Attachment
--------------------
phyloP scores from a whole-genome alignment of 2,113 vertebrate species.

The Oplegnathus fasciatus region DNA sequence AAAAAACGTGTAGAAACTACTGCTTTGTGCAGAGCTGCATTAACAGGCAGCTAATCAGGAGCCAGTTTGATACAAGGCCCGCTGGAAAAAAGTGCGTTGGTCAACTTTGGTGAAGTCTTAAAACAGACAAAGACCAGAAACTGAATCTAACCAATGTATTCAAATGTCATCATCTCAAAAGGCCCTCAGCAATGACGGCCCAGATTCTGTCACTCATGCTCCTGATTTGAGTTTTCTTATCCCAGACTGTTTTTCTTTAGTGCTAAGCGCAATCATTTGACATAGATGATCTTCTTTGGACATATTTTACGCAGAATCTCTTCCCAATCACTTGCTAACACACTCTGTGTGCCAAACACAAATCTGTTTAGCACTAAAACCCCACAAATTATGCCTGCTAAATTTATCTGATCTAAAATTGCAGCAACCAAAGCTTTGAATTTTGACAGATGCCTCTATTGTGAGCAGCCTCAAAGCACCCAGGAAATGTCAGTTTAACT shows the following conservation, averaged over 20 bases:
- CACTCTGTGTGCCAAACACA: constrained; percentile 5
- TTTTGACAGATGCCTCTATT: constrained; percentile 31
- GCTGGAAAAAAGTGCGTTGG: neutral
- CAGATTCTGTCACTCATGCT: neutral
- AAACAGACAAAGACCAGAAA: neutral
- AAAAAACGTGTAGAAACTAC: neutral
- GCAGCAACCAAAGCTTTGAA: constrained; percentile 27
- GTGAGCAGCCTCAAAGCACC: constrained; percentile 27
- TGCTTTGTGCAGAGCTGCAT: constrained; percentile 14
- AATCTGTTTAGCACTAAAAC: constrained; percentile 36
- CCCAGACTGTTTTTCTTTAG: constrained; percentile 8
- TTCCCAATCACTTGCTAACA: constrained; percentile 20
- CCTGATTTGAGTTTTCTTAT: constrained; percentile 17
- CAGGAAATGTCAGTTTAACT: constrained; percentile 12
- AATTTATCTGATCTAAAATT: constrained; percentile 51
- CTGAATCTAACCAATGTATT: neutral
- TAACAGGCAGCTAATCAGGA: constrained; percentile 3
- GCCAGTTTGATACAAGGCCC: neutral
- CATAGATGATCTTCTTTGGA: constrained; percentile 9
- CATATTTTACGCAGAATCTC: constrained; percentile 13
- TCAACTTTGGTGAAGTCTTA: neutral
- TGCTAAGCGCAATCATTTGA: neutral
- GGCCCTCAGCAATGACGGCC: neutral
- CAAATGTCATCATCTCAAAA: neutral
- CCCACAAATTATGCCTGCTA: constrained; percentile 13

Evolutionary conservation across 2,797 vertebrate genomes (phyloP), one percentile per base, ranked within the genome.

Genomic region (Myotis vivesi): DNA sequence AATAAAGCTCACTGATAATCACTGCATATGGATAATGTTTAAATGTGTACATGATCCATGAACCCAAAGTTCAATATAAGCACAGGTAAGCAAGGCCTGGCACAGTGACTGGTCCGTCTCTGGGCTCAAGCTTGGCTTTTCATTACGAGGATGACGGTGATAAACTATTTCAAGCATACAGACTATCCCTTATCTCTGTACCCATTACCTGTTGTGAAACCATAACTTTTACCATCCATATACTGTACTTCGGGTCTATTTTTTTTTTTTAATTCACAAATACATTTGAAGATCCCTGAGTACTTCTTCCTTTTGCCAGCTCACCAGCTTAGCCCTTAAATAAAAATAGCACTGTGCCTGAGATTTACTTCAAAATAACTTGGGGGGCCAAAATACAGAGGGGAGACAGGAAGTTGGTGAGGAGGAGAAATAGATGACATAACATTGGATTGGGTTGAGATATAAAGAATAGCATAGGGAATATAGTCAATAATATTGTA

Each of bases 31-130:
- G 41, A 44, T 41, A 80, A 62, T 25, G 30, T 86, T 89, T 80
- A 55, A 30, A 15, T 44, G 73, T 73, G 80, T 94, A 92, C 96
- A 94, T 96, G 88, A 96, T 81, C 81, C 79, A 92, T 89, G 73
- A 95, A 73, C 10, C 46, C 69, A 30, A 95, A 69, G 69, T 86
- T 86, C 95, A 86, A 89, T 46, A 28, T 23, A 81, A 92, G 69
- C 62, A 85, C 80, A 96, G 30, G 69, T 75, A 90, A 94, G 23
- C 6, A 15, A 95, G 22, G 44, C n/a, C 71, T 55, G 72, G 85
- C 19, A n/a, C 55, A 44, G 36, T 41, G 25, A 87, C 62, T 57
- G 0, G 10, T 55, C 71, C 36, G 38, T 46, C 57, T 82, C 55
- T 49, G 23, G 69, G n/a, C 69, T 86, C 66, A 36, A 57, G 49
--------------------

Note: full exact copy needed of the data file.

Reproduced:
phyloP scores from a whole-genome alignment of 2,113 vertebrate species.

The Oplegnathus fasciatus region DNA sequence AAAAAACGTGTAGAAACTACTGCTTTGTGCAGAGCTGCATTAACAGGCAGCTAATCAGGAGCCAGTTTGATACAAGGCCCGCTGGAAAAAAGTGCGTTGGTCAACTTTGGTGAAGTCTTAAAACAGACAAAGACCAGAAACTGAATCTAACCAATGTATTCAAATGTCATCATCTCAAAAGGCCCTCAGCAATGACGGCCCAGATTCTGTCACTCATGCTCCTGATTTGAGTTTTCTTATCCCAGACTGTTTTTCTTTAGTGCTAAGCGCAATCATTTGACATAGATGATCTTCTTTGGACATATTTTACGCAGAATCTCTTCCCAATCACTTGCTAACACACTCTGTGTGCCAAACACAAATCTGTTTAGCACTAAAACCCCACAAATTATGCCTGCTAAATTTATCTGATCTAAAATTGCAGCAACCAAAGCTTTGAATTTTGACAGATGCCTCTATTGTGAGCAGCCTCAAAGCACCCAGGAAATGTCAGTTTAACT shows the following conservation, averaged over 20 bases:
- CACTCTGTGTGCCAAACACA: constrained; percentile 5
- TTTTGACAGATGCCTCTATT: constrained; percentile 31
- GCTGGAAAAAAGTGCGTTGG: neutral
- CAGATTCTGTCACTCATGCT: neutral
- AAACAGACAAAGACCAGAAA: neutral
- AAAAAACGTGTAGAAACTAC: neutral
- GCAGCAACCAAAGCTTTGAA: constrained; percentile 27
- GTGAGCAGCCTCAAAGCACC: constrained; percentile 27
- TGCTTTGTGCAGAGCTGCAT: constrained; percentile 14
- AATCTGTTTAGCACTAAAAC: constrained; percentile 36
- CCCAGACTGTTTTTCTTTAG: constrained; percentile 8
- TTCCCAATCACTTGCTAACA: constrained; percentile 20
- CCTGATTTGAGTTTTCTTAT: constrained; percentile 17
- CAGGAAATGTCAGTTTAACT: constrained; percentile 12
- AATTTATCTGATCTAAAATT: constrained; percentile 51
- CTGAATCTAACCAATGTATT: neutral
- TAACAGGCAGCTAATCAGGA: constrained; percentile 3
- GCCAGTTTGATACAAGGCCC: neutral
- CATAGATGATCTTCTTTGGA: constrained; percentile 9
- CATATTTTACGCAGAATCTC: constrained; percentile 13
- TCAACTTTGGTGAAGTCTTA: neutral
- TGCTAAGCGCAATCATTTGA: neutral
- GGCCCTCAGCAATGACGGCC: neutral
- CAAATGTCATCATCTCAAAA: neutral
- CCCACAAATTATGCCTGCTA: constrained; percentile 13

Evolutionary conservation across 2,797 vertebrate genomes (phyloP), one percentile per base, ranked within the genome.

Genomic region (Myotis vivesi): DNA sequence AATAAAGCTCACTGATAATCACTGCATATGGATAATGTTTAAATGTGTACATGATCCATGAACCCAAAGTTCAATATAAGCACAGGTAAGCAAGGCCTGGCACAGTGACTGGTCCGTCTCTGGGCTCAAGCTTGGCTTTTCATTACGAGGATGACGGTGATAAACTATTTCAAGCATACAGACTATCCCTTATCTCTGTACCCATTACCTGTTGTGAAACCATAACTTTTACCATCCATATACTGTACTTCGGGTCTATTTTTTTTTTTTAATTCACAAATACATTTGAAGATCCCTGAGTACTTCTTCCTTTTGCCAGCTCACCAGCTTAGCCCTTAAATAAAAATAGCACTGTGCCTGAGATTTACTTCAAAATAACTTGGGGGGCCAAAATACAGAGGGGAGACAGGAAGTTGGTGAGGAGGAGAAATAGATGACATAACATTGGATTGGGTTGAGATATAAAGAATAGCATAGGGAATATAGTCAATAATATTGTA

Each of bases 31-130:
- G 41, A 44, T 41, A 80, A 62, T 25, G 30, T 86, T 89, T 80
- A 55, A 30, A 15, T 44, G 73, T 73, G 80, T 94, A 92, C 96
- A 94, T 96, G 88, A 96, T 81, C 81, C 79, A 92, T 89, G 73
- A 95, A 73, C 10, C 46, C 69, A 30, A 95, A 69, G 69, T 86
- T 86, C 95, A 86, A 89, T 46, A 28, T 23, A 81, A 92, G 69
- C 62, A 85, C 80, A 96, G 30, G 69, T 75, A 90, A 94, G 23
- C 6, A 15, A 95, G 22, G 44, C n/a, C 71, T 55, G 72, G 85
- C 19, A n/a, C 55, A 44, G 36, T 41, G 25, A 87, C 62, T 57
- G 0, G 10, T 55, C 71, C 36, G 38, T 46, C 57, T 82, C 55
- T 49, G 23, G 69, G n/a, C 69, T 86, C 66, A 36, A 57, G 49